(Bloomberg) -- Goldman Sachs Group Inc.’s investors were skeptical, its profits were slumping and its chief executive officer found himself under pressure. About a year later, David Solomon can smile.

“When times are good, things feel good,” Solomon said in an interview with Bloomberg Television from a summit on French business in Versailles. “When times are tougher, things don’t feel as good.” If smart colleagues work together and can serve clients, “we’ll do just fine.”

The bank’s stock has hit record highs, thanks in part to a first-quarter jump in net income led by its traders, along with bankers who are capitalizing on a dealmaking rebound.

After a long quiet spell, the market for initial public offerings “has opened up,” Solomon said. Yet he worries that “fewer and fewer” companies are going public. 

“That is concerning,” he said. “There’s obviously an abundance of capital available in private markets, but I do think it’s important that we have open, accommodative, strong public markets.”

The level of activity will pick up in the second half, but “won’t be as robust as it was during 2021,” he added. Enthusiasm for mergers and acquisitions has also rebounded, Solomon said. He anticipates more normalized levels of deal activity by year end. 

Read More: Goldman’s CEO Says He’s Optimistic About 2024 as Markets Rebound

Goldman’s recent run has been tumultuous, especially thanks to its ill-fated push into retail banking. The bank spent much of last year dismantling that effort amid a broader slowdown, aiming to win back investors by focusing on the core Wall Street work of trading and investment banking. That back-to-basics approach has paid off as the bank reorients itself as a simpler firm.

Another key part of that strategy is expanding the asset and wealth management business, which eases its reliance on volatile trading revenue.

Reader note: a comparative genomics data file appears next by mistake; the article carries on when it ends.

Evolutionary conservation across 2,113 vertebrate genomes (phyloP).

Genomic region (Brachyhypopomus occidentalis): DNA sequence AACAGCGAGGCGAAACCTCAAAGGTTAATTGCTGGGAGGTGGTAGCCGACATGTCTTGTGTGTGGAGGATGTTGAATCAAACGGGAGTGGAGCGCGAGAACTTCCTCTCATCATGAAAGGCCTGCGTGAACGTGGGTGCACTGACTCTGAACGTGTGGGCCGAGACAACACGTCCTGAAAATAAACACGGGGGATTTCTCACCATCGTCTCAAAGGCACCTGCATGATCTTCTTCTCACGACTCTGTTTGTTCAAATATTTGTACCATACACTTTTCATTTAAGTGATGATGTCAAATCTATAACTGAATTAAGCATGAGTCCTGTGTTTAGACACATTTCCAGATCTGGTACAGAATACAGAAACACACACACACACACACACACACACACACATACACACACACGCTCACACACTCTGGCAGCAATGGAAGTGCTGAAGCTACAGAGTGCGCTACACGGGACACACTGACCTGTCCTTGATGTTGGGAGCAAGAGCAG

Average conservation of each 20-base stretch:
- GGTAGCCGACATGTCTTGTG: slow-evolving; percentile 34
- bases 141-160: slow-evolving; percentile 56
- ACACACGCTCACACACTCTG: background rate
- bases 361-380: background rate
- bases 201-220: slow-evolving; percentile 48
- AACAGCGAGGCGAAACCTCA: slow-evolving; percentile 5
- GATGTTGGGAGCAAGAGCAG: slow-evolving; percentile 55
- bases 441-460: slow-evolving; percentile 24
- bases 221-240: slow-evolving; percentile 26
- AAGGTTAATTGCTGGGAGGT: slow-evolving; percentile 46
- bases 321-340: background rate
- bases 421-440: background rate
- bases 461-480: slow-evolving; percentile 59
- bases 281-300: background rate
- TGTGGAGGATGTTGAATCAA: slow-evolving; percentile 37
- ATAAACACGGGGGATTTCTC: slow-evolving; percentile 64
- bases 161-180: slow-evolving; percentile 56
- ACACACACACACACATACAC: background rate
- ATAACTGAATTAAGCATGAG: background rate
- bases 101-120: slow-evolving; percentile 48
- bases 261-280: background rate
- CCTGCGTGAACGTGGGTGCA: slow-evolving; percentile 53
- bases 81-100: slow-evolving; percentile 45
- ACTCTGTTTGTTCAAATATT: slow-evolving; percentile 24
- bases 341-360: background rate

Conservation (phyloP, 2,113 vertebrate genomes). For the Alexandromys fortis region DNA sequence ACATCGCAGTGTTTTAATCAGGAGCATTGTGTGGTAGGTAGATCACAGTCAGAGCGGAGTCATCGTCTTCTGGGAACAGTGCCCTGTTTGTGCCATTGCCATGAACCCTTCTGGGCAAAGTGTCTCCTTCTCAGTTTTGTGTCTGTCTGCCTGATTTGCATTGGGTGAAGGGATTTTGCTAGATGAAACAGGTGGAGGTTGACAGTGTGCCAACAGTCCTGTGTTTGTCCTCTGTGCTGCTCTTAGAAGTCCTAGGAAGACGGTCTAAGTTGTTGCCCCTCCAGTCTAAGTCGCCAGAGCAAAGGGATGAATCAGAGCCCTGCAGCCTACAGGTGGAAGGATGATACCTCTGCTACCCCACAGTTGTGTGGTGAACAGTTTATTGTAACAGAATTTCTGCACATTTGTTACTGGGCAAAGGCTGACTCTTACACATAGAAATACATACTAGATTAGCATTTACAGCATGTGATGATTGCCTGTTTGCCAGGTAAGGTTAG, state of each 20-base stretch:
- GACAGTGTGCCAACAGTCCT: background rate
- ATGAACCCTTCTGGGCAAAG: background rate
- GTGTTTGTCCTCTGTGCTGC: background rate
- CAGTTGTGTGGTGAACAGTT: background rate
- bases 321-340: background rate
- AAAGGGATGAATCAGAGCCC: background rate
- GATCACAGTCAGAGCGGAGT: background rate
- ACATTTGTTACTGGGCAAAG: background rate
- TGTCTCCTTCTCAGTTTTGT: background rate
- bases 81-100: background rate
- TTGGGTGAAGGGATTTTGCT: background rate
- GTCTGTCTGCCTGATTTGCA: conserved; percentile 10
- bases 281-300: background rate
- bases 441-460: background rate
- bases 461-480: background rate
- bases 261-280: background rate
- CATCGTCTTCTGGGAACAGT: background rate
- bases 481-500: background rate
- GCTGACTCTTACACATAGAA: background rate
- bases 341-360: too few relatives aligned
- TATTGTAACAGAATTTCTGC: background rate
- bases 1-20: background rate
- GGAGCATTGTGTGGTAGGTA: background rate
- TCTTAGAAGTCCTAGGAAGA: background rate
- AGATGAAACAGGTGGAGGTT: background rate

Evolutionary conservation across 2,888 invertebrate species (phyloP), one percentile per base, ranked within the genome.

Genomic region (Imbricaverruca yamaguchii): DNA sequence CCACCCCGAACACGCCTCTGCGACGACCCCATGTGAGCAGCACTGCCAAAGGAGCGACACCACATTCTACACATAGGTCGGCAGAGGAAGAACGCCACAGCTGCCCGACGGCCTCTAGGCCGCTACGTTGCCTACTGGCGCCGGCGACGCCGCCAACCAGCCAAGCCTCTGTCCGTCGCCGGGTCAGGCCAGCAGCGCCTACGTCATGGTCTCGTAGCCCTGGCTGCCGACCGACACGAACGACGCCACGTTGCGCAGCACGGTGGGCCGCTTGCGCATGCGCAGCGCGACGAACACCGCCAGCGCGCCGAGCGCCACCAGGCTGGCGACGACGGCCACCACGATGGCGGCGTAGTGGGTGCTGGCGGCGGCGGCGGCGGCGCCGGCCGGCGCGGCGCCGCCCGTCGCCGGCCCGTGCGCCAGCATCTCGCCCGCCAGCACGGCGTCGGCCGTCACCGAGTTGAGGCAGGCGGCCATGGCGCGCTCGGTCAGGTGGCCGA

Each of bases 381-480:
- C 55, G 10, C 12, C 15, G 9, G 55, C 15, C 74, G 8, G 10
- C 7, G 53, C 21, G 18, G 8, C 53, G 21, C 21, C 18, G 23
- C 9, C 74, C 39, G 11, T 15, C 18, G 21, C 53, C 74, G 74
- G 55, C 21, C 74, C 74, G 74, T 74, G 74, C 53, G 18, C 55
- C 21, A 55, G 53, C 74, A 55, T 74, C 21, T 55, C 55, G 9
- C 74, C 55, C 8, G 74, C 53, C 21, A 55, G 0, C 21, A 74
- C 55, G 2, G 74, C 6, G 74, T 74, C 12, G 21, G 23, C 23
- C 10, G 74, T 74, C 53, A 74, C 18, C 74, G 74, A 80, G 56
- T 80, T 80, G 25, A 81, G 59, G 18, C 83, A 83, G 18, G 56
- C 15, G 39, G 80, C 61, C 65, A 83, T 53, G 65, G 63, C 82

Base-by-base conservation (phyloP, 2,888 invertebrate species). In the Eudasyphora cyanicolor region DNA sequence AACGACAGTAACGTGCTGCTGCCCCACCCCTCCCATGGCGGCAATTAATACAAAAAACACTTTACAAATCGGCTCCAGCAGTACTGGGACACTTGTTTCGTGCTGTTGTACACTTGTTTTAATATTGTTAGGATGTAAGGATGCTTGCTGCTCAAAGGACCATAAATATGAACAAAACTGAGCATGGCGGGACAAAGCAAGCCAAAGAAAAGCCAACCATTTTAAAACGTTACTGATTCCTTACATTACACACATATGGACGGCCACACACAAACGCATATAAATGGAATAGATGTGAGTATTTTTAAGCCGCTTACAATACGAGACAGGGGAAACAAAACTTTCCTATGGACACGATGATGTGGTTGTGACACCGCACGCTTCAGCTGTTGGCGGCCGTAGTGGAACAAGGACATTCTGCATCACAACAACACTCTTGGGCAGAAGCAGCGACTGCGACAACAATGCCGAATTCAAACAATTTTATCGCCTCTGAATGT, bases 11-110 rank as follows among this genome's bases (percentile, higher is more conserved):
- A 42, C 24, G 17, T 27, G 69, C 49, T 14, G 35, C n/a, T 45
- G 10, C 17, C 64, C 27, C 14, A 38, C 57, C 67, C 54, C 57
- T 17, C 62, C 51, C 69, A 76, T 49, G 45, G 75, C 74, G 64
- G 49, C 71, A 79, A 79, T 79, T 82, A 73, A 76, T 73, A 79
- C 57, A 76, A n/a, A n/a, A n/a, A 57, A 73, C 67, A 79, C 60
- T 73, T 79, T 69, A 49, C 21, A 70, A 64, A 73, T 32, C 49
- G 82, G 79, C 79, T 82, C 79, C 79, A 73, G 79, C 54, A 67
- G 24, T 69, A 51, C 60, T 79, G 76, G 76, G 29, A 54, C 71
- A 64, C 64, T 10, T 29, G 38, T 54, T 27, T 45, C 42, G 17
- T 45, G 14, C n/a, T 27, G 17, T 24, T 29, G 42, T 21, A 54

The bank has “room to grow” there, Solomon said. He’d consider a major acquisition, though the bar for something “very significant or transformative would be very, very high.”

‘Chugging along’

Solomon is also feeling good about the economy, saying it’s “chugging along pretty well.” Earlier this year, he said inflation is likely to be stickier than markets have anticipated. His fellow chief executives, he said then, have told him that economic conditions for lower-income consumers have been getting tougher, leading to spending changes.

This month, Goldman said it was rehiring Rob Kaplan, who’d spent more than 20 years there before becoming president of the Federal Reserve Bank of Dallas. He’ll be a vice chairman and member of the firm’s management committee.  

“We decided he should come home,” Solomon said, adding that it puts another senior leader in Dallas for the bank.

Kaplan stepped down from the Dallas Fed following revelations that he had traded stock during the pandemic, while the Fed intervened in public markets across a wide array of assets. A report published in January said that Kaplan didn’t violate laws or policies, while noting that he didn’t report the dates his trades were executed on or transactions involving options contracts. The Fed’s internal watchdog said he created the “appearance of a conflict of interest.”

Even when Goldman’s stock price was up and down last year, Solomon didn’t lose faith in his bank: “I’ve always felt good about Goldman Sachs.”

--With assistance from Jonathan Ferro.

(Updates with further comments from executive from sixth paragraph.)

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